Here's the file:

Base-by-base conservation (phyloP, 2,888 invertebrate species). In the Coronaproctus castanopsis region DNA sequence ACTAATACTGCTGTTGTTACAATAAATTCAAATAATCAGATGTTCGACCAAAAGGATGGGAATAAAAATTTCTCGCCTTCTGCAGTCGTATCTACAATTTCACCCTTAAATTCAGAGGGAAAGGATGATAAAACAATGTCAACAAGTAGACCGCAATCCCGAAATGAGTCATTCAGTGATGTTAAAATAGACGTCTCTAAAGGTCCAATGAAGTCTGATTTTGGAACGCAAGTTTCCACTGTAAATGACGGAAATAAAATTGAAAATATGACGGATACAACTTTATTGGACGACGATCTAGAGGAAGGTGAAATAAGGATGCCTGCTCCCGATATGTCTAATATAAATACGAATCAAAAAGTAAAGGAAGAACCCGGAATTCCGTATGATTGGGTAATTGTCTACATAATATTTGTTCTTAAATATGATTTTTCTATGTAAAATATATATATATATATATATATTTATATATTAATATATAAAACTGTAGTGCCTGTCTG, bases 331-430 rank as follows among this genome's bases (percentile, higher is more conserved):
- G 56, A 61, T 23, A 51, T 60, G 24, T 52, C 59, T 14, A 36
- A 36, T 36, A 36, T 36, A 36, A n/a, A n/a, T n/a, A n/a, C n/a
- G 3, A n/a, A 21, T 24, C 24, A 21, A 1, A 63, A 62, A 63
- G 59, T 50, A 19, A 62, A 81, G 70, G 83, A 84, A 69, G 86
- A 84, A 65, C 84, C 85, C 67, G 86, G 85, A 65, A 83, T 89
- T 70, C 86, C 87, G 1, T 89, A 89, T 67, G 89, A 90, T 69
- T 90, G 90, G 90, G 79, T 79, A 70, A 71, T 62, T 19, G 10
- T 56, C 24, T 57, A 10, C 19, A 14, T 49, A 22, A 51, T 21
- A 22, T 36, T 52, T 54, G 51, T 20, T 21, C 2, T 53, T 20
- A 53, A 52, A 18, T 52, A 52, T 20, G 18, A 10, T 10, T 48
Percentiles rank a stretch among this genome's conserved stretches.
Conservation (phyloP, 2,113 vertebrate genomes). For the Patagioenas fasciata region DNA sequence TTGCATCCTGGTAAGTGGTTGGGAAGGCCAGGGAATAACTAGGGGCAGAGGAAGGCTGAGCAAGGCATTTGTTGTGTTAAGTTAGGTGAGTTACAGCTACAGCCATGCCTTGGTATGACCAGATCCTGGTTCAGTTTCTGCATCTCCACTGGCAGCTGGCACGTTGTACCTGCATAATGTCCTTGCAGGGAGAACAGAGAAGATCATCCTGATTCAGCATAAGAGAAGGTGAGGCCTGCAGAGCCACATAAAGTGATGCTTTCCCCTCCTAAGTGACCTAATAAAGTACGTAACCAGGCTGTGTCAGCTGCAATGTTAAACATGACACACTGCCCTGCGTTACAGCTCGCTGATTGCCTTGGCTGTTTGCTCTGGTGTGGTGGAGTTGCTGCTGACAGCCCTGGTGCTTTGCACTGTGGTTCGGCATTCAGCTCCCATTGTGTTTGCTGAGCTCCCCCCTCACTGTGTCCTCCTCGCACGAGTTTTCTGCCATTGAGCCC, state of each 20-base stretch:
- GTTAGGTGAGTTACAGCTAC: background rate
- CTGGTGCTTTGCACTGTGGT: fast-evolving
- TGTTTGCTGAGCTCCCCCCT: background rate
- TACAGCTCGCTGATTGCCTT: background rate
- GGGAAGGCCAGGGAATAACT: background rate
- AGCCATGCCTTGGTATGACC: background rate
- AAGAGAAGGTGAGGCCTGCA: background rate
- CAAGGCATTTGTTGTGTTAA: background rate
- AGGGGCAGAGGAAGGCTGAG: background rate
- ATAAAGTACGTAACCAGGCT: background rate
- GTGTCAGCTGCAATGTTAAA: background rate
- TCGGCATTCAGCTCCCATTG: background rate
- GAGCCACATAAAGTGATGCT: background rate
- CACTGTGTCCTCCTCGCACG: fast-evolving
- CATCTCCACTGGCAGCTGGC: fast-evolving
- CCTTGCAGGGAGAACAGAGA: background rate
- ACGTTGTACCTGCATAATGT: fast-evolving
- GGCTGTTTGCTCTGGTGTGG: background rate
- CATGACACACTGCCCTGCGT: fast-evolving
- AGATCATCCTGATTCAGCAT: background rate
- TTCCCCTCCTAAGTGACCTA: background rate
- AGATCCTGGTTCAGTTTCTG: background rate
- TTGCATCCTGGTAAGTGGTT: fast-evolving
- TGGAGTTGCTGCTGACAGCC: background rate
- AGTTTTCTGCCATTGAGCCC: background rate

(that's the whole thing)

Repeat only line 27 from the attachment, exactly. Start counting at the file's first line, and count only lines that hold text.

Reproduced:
- CACTGTGTCCTCCTCGCACG: fast-evolving